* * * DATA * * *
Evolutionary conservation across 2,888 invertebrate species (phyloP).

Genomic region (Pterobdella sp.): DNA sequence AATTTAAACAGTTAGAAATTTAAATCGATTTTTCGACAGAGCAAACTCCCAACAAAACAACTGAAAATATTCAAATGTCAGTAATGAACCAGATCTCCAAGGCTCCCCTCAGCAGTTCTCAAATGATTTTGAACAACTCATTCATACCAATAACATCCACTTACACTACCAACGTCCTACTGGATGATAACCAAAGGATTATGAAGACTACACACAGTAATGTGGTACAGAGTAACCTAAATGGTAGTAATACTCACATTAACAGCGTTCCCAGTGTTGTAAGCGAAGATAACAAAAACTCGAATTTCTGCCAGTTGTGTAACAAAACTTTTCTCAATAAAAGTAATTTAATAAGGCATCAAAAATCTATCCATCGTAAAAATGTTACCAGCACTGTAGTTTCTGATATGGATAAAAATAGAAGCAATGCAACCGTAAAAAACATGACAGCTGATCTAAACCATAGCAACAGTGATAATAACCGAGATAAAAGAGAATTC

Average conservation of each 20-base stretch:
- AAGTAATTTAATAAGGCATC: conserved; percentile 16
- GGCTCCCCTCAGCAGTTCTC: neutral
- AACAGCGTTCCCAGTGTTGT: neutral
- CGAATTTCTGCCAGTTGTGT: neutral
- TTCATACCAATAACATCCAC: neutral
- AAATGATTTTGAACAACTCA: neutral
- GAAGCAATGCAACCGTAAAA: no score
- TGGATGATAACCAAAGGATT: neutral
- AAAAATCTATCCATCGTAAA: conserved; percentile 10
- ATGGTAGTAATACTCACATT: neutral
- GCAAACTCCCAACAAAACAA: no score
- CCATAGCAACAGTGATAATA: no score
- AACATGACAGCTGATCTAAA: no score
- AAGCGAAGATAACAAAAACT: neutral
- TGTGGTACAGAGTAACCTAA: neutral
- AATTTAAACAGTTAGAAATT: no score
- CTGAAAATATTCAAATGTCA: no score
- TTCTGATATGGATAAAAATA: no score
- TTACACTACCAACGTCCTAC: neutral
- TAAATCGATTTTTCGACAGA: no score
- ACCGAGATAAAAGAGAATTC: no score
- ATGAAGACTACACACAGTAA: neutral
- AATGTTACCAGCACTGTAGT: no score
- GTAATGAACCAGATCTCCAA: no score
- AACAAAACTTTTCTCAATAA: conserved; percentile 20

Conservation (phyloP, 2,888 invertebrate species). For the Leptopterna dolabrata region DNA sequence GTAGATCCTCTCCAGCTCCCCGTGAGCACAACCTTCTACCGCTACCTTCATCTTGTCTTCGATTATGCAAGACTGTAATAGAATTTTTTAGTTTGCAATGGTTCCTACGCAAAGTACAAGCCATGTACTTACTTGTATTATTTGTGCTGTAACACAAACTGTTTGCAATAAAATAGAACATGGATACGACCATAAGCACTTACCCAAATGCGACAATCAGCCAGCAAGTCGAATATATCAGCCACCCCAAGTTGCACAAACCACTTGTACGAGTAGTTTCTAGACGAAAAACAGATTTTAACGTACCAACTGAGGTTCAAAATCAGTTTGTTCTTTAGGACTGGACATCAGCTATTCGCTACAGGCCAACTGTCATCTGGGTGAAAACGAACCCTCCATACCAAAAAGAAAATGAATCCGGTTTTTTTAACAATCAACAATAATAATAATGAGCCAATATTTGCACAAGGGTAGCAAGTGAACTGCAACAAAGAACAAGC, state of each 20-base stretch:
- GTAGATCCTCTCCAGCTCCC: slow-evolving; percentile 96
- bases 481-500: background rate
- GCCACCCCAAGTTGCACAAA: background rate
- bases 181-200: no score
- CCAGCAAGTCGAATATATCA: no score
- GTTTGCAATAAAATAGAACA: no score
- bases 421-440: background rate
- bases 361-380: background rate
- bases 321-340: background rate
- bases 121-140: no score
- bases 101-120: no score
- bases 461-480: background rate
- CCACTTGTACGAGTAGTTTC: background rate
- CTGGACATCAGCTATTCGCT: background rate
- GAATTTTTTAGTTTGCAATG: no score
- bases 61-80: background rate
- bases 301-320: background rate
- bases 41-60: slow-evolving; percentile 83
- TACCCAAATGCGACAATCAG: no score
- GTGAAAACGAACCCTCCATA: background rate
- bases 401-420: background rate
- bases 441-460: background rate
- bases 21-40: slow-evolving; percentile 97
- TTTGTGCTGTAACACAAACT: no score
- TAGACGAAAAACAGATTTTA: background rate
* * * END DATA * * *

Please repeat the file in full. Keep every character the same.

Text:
Evolutionary conservation across 2,888 invertebrate species (phyloP).

Genomic region (Pterobdella sp.): DNA sequence AATTTAAACAGTTAGAAATTTAAATCGATTTTTCGACAGAGCAAACTCCCAACAAAACAACTGAAAATATTCAAATGTCAGTAATGAACCAGATCTCCAAGGCTCCCCTCAGCAGTTCTCAAATGATTTTGAACAACTCATTCATACCAATAACATCCACTTACACTACCAACGTCCTACTGGATGATAACCAAAGGATTATGAAGACTACACACAGTAATGTGGTACAGAGTAACCTAAATGGTAGTAATACTCACATTAACAGCGTTCCCAGTGTTGTAAGCGAAGATAACAAAAACTCGAATTTCTGCCAGTTGTGTAACAAAACTTTTCTCAATAAAAGTAATTTAATAAGGCATCAAAAATCTATCCATCGTAAAAATGTTACCAGCACTGTAGTTTCTGATATGGATAAAAATAGAAGCAATGCAACCGTAAAAAACATGACAGCTGATCTAAACCATAGCAACAGTGATAATAACCGAGATAAAAGAGAATTC

Average conservation of each 20-base stretch:
- AAGTAATTTAATAAGGCATC: conserved; percentile 16
- GGCTCCCCTCAGCAGTTCTC: neutral
- AACAGCGTTCCCAGTGTTGT: neutral
- CGAATTTCTGCCAGTTGTGT: neutral
- TTCATACCAATAACATCCAC: neutral
- AAATGATTTTGAACAACTCA: neutral
- GAAGCAATGCAACCGTAAAA: no score
- TGGATGATAACCAAAGGATT: neutral
- AAAAATCTATCCATCGTAAA: conserved; percentile 10
- ATGGTAGTAATACTCACATT: neutral
- GCAAACTCCCAACAAAACAA: no score
- CCATAGCAACAGTGATAATA: no score
- AACATGACAGCTGATCTAAA: no score
- AAGCGAAGATAACAAAAACT: neutral
- TGTGGTACAGAGTAACCTAA: neutral
- AATTTAAACAGTTAGAAATT: no score
- CTGAAAATATTCAAATGTCA: no score
- TTCTGATATGGATAAAAATA: no score
- TTACACTACCAACGTCCTAC: neutral
- TAAATCGATTTTTCGACAGA: no score
- ACCGAGATAAAAGAGAATTC: no score
- ATGAAGACTACACACAGTAA: neutral
- AATGTTACCAGCACTGTAGT: no score
- GTAATGAACCAGATCTCCAA: no score
- AACAAAACTTTTCTCAATAA: conserved; percentile 20

Conservation (phyloP, 2,888 invertebrate species). For the Leptopterna dolabrata region DNA sequence GTAGATCCTCTCCAGCTCCCCGTGAGCACAACCTTCTACCGCTACCTTCATCTTGTCTTCGATTATGCAAGACTGTAATAGAATTTTTTAGTTTGCAATGGTTCCTACGCAAAGTACAAGCCATGTACTTACTTGTATTATTTGTGCTGTAACACAAACTGTTTGCAATAAAATAGAACATGGATACGACCATAAGCACTTACCCAAATGCGACAATCAGCCAGCAAGTCGAATATATCAGCCACCCCAAGTTGCACAAACCACTTGTACGAGTAGTTTCTAGACGAAAAACAGATTTTAACGTACCAACTGAGGTTCAAAATCAGTTTGTTCTTTAGGACTGGACATCAGCTATTCGCTACAGGCCAACTGTCATCTGGGTGAAAACGAACCCTCCATACCAAAAAGAAAATGAATCCGGTTTTTTTAACAATCAACAATAATAATAATGAGCCAATATTTGCACAAGGGTAGCAAGTGAACTGCAACAAAGAACAAGC, state of each 20-base stretch:
- GTAGATCCTCTCCAGCTCCC: slow-evolving; percentile 96
- bases 481-500: background rate
- GCCACCCCAAGTTGCACAAA: background rate
- bases 181-200: no score
- CCAGCAAGTCGAATATATCA: no score
- GTTTGCAATAAAATAGAACA: no score
- bases 421-440: background rate
- bases 361-380: background rate
- bases 321-340: background rate
- bases 121-140: no score
- bases 101-120: no score
- bases 461-480: background rate
- CCACTTGTACGAGTAGTTTC: background rate
- CTGGACATCAGCTATTCGCT: background rate
- GAATTTTTTAGTTTGCAATG: no score
- bases 61-80: background rate
- bases 301-320: background rate
- bases 41-60: slow-evolving; percentile 83
- TACCCAAATGCGACAATCAG: no score
- GTGAAAACGAACCCTCCATA: background rate
- bases 401-420: background rate
- bases 441-460: background rate
- bases 21-40: slow-evolving; percentile 97
- TTTGTGCTGTAACACAAACT: no score
- TAGACGAAAAACAGATTTTA: background rate